The US is the wealthiest nation in the world, but only for some.
Making Students Pay
Thursday, November 3, 2005; A20
IT'S COMPLICATED, byzantine and -- let's face it -- not the world's most fascinating subject. Even so, it's hard to understand why the federal student loan program attracts so little outside scrutiny. The Senate is likely to vote today on a budget reconciliation measure in which the largest source of "savings" by far comes from the student loan program. The authors of that measure, which the House will tackle next week, say that money comes from cuts in subsidies to lenders. Read the fine print, though, and it seems that, in fact, the "savings" come from increased revenue. And that revenue comes from students, who will be paying higher interest rates to generate it.
That, at least, is the conclusion of a report published this week by the New America Foundation. The report is by Michael Dannenberg, a former Senate staffer who has helped write student loan laws in the past. It notes that under the new rules, students and parents, instead of paying slightly less than the market rate, with the difference made up by the government, will be paying slightly more, with the extra going to the government. (Although lender fees have also gone up, there is no guarantee that those won't be passed along to students as well.) Some of that "saved" money will apply to the budget deficit, and some will go to pay for more tuition grants to the very poorest students. But in either case, the end result is that Congress, rather than cutting the program, as the measures' advocates imply, is actually expanding it.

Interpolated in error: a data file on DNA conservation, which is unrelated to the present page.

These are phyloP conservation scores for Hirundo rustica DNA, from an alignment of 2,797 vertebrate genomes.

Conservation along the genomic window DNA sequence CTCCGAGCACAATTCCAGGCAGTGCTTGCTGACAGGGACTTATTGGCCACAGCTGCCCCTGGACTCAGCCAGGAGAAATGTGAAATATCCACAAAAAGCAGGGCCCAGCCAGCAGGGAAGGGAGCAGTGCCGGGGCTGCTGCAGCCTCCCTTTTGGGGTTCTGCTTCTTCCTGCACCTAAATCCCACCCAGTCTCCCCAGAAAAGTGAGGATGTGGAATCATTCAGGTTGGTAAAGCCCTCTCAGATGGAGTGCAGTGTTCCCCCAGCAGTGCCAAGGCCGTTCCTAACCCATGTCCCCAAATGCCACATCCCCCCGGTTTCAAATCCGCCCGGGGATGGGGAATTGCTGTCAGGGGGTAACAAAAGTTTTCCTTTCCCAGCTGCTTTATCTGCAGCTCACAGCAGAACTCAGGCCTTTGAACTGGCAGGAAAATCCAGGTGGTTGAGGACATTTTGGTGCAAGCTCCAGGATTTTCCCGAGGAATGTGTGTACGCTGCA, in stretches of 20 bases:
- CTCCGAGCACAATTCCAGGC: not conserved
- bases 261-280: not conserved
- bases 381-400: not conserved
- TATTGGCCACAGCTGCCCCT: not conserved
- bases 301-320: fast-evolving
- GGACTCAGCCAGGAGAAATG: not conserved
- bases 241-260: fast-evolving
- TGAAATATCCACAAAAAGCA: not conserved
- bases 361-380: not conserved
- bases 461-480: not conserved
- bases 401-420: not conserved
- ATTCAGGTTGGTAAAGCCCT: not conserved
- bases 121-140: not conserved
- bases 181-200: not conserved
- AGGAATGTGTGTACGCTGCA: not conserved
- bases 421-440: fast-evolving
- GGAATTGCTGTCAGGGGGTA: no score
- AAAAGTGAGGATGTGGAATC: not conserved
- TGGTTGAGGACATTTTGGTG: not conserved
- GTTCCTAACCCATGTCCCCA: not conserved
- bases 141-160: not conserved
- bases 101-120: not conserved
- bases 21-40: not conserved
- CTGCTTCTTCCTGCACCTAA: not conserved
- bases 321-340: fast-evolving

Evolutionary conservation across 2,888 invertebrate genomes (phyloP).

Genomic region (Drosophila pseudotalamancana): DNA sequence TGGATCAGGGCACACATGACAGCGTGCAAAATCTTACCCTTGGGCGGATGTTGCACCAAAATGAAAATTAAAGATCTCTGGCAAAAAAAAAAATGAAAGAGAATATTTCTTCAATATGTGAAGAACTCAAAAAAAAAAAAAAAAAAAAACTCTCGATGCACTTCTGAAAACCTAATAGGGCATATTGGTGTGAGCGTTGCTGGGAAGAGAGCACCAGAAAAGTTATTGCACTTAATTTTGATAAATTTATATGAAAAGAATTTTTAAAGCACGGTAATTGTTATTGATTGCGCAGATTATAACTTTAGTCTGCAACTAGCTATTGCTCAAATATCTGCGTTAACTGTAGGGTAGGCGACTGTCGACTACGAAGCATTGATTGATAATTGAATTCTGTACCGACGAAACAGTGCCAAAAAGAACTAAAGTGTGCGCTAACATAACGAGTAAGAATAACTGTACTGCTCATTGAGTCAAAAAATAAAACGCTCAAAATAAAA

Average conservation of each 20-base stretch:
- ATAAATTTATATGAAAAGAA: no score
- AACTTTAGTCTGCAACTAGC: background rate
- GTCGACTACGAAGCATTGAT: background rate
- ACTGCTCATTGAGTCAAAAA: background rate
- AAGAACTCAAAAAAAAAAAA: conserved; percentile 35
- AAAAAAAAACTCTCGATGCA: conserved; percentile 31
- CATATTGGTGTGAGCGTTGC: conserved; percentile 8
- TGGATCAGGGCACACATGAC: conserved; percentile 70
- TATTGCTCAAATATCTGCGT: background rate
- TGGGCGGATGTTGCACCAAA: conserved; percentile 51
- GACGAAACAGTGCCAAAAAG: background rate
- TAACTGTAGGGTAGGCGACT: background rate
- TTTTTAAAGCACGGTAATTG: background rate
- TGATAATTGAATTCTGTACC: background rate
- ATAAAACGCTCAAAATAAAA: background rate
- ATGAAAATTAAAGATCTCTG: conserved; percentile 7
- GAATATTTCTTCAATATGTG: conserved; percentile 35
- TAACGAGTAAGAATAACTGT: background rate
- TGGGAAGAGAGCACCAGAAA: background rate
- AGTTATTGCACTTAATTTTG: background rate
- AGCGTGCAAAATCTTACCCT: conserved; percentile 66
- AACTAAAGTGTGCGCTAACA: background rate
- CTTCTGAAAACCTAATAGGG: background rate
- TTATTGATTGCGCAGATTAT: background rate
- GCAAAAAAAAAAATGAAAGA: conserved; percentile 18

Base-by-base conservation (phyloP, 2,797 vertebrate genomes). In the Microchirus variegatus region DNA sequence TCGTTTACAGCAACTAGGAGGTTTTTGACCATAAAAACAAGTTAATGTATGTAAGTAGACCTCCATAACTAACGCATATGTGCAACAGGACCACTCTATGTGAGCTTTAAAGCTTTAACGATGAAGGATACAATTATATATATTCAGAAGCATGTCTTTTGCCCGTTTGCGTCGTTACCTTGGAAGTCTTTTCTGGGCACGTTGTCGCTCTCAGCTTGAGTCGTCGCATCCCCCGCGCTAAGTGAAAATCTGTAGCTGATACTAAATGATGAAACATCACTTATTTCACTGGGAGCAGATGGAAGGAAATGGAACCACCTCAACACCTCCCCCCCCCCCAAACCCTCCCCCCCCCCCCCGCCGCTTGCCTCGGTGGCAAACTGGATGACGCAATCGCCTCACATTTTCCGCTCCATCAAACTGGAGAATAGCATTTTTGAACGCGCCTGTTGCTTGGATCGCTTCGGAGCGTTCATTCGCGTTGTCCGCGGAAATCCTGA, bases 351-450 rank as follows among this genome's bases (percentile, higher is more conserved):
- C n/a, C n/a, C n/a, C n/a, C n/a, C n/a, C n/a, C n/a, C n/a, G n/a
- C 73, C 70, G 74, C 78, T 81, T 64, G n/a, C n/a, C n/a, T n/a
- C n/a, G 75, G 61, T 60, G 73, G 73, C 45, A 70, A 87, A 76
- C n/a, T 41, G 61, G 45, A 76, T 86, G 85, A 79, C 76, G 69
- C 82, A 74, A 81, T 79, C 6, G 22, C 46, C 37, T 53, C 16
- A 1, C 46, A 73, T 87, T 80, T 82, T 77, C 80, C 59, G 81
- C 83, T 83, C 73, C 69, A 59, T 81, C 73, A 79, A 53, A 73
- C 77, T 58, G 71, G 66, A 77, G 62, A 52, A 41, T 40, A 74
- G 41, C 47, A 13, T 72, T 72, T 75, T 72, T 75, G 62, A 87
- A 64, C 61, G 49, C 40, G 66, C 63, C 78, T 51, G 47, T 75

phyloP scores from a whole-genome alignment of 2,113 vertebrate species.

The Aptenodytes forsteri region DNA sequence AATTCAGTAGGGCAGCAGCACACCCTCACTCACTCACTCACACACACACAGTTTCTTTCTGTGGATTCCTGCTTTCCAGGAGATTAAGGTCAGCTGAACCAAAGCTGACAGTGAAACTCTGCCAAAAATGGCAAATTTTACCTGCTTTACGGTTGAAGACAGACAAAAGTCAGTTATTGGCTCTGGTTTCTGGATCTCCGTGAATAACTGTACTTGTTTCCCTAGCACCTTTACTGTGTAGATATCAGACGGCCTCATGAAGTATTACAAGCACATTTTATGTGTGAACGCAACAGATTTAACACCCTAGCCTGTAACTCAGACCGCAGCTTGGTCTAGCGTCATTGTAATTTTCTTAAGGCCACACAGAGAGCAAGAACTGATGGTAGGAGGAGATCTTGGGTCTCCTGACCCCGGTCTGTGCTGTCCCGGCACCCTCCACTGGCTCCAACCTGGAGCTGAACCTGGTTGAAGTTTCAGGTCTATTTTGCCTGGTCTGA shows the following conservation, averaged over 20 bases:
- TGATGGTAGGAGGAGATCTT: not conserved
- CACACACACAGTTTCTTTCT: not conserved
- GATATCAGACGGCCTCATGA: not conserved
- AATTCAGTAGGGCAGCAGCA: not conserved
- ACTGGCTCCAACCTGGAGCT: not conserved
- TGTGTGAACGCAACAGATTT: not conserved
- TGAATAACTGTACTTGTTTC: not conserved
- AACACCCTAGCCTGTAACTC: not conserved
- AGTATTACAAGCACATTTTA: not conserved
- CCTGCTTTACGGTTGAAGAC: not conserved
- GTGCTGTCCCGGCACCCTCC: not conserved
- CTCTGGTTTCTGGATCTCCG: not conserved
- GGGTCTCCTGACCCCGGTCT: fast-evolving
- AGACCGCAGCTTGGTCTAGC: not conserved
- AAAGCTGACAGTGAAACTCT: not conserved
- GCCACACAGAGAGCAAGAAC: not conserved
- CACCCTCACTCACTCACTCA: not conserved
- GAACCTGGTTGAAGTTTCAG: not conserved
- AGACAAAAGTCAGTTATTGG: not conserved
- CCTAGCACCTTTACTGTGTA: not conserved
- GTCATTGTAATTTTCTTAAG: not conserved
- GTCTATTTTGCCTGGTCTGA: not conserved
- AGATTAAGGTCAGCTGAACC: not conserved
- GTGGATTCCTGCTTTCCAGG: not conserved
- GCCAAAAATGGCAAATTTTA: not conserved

Even odder, Congress has still made no attempt to cut the cost of student loans in one obvious way that would not harm students. The Congressional Budget Office, the Office of Management and Budget and now the Government Accountability Office, in a newly released report, have all concluded that subsidized, guaranteed student loans, made through lenders, are costing taxpayers significantly more than would direct loans, which cut out the lenders. Should anyone on the Hill care to point it out, there is an obvious source of genuine savings in the student loan program: Offer students small incentives to choose direct over subsidized loans. But are there fiscal conservatives, in either party, who are willing to risk the wrath of lenders and say so?